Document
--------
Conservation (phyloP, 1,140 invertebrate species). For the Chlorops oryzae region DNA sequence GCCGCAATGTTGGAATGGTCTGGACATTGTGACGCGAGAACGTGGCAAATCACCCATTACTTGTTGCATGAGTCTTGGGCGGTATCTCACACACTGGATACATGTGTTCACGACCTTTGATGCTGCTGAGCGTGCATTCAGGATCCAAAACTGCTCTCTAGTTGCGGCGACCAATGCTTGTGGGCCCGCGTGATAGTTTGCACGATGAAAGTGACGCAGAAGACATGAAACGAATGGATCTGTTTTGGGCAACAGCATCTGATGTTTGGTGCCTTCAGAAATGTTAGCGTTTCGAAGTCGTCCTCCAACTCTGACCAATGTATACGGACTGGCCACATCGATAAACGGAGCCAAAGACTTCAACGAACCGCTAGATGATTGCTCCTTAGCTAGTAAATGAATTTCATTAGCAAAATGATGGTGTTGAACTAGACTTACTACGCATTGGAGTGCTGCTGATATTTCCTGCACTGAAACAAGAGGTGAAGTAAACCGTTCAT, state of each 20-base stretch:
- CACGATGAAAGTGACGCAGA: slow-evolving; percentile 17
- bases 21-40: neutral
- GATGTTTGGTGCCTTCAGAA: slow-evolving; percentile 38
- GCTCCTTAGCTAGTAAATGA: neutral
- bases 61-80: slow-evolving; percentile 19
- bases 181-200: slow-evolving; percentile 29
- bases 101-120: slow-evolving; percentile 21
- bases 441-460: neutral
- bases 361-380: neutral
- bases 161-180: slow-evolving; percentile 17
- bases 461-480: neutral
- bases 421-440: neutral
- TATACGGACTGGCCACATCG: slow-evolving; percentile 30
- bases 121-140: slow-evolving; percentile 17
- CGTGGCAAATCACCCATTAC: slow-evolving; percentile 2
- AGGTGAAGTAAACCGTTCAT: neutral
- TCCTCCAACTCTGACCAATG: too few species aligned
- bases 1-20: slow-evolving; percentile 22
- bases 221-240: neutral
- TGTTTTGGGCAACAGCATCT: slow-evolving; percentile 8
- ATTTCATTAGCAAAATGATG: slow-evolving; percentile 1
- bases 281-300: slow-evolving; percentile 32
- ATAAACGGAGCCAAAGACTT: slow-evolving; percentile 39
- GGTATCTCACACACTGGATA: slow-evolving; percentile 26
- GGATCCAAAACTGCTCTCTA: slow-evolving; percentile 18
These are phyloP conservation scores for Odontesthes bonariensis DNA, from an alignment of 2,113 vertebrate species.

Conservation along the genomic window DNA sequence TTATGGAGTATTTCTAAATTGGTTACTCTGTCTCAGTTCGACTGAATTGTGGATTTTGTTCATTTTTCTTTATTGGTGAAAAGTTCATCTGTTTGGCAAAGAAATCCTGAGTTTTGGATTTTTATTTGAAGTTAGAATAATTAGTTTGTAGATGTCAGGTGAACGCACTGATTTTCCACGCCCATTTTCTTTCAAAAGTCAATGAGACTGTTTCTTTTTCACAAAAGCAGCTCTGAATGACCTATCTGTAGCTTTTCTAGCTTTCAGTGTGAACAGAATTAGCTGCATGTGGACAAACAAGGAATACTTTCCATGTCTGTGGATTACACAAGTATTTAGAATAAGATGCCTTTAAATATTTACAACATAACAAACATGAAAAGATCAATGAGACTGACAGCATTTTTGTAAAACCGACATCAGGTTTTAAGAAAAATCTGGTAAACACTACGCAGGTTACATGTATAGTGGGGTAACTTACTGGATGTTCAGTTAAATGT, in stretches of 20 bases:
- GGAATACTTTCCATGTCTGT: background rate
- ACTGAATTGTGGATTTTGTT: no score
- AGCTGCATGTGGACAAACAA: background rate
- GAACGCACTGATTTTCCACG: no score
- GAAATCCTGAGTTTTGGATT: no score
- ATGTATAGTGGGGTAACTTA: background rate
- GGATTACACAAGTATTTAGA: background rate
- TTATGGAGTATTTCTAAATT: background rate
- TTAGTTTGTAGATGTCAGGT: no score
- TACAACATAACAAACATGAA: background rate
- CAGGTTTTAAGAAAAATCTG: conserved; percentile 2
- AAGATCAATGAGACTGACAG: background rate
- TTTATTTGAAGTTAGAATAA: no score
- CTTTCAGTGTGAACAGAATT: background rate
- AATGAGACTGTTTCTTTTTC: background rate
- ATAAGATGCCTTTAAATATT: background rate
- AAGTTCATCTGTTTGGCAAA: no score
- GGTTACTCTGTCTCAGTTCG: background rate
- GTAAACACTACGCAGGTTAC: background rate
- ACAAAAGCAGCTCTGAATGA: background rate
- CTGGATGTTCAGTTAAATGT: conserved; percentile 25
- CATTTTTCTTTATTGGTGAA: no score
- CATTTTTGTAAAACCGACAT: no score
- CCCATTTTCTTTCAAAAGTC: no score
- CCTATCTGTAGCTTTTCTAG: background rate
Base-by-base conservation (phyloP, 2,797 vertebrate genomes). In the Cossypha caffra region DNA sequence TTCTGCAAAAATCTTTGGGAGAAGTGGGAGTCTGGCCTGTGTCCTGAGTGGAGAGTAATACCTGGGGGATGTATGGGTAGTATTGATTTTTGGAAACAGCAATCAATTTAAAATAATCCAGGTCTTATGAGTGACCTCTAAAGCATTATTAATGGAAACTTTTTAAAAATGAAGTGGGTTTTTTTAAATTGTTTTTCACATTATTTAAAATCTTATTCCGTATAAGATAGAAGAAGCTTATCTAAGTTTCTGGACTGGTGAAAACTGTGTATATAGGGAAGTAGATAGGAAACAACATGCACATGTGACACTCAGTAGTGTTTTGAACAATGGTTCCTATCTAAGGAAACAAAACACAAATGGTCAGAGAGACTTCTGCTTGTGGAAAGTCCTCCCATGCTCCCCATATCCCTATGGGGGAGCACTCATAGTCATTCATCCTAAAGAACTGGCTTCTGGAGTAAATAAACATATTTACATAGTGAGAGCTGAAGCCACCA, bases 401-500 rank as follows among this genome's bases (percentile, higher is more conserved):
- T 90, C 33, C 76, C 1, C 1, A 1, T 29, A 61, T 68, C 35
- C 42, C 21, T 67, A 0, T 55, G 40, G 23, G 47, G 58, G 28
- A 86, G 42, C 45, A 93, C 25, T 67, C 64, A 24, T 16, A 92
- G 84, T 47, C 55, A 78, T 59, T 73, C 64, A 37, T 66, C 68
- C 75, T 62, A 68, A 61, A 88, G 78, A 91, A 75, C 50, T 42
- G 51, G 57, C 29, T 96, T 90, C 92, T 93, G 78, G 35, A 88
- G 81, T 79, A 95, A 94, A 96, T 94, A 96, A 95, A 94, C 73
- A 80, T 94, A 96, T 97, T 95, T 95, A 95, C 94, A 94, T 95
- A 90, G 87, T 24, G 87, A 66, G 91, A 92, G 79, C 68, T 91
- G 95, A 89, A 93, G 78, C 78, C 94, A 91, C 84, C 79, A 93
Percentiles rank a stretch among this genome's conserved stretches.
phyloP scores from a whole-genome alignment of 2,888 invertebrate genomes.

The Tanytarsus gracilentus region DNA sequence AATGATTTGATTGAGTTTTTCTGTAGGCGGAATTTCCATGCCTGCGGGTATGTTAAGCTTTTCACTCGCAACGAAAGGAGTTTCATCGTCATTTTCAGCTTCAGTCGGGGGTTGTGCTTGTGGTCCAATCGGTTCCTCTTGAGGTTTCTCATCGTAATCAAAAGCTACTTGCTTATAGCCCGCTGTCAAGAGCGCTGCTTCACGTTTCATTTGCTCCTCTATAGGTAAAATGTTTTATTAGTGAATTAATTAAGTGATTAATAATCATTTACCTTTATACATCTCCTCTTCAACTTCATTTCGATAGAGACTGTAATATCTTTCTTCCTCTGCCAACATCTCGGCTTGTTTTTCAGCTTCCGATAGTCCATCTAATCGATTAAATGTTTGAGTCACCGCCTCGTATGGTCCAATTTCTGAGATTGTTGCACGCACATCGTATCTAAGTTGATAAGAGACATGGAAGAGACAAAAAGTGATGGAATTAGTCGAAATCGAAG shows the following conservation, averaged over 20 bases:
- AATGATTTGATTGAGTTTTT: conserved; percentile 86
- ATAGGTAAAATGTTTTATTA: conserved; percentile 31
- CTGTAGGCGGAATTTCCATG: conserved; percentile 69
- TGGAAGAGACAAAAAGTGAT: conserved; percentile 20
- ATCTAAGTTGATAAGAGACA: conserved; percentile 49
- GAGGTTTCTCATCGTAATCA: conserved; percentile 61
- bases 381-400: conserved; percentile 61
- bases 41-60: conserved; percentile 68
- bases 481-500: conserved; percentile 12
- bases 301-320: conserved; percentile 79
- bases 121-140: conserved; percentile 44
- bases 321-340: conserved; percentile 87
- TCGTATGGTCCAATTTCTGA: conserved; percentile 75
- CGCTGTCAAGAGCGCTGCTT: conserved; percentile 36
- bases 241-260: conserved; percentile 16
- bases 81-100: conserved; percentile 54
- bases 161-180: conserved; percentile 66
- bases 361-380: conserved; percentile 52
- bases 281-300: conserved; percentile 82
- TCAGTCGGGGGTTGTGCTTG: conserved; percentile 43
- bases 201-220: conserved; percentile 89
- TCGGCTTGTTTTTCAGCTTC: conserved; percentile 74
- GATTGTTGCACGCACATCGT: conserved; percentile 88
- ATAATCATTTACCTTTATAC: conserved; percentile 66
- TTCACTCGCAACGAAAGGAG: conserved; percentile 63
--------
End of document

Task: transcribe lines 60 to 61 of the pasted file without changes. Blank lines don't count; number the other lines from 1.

- G 51, G 57, C 29, T 96, T 90, C 92, T 93, G 78, G 35, A 88
- G 81, T 79, A 95, A 94, A 96, T 94, A 96, A 95, A 94, C 73